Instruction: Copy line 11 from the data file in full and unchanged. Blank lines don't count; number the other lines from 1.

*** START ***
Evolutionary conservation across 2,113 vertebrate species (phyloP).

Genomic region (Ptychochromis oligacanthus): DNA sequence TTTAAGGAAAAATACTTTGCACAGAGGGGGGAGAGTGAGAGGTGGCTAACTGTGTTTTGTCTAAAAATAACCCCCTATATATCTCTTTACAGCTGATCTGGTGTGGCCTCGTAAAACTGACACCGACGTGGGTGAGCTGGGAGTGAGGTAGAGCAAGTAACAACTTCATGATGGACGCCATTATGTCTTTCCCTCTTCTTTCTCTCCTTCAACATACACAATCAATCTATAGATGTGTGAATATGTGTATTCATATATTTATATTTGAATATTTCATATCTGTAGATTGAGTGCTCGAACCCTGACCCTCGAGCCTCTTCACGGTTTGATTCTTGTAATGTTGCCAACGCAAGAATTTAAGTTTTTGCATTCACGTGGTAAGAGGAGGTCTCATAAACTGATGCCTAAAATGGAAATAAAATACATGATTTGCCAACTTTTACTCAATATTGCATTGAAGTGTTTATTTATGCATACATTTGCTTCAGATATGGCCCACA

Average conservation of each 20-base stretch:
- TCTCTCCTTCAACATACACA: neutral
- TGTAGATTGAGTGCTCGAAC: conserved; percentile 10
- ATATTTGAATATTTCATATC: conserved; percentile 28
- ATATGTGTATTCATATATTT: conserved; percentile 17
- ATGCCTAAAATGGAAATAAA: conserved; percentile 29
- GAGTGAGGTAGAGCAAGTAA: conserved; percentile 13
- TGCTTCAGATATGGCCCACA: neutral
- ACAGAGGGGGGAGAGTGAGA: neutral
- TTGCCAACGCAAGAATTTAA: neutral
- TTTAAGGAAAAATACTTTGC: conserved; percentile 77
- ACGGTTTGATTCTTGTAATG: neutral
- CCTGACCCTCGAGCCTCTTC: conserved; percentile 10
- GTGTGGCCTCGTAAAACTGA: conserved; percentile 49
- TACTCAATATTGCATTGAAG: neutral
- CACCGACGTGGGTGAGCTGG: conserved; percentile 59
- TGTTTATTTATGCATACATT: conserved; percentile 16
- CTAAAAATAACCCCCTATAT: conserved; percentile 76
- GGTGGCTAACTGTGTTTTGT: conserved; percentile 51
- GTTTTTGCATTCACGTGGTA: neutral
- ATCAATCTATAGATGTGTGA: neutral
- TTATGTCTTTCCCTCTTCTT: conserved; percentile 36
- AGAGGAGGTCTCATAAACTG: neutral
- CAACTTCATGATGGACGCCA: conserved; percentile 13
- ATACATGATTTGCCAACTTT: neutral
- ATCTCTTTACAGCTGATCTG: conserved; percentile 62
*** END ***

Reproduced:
- ACAGAGGGGGGAGAGTGAGA: neutral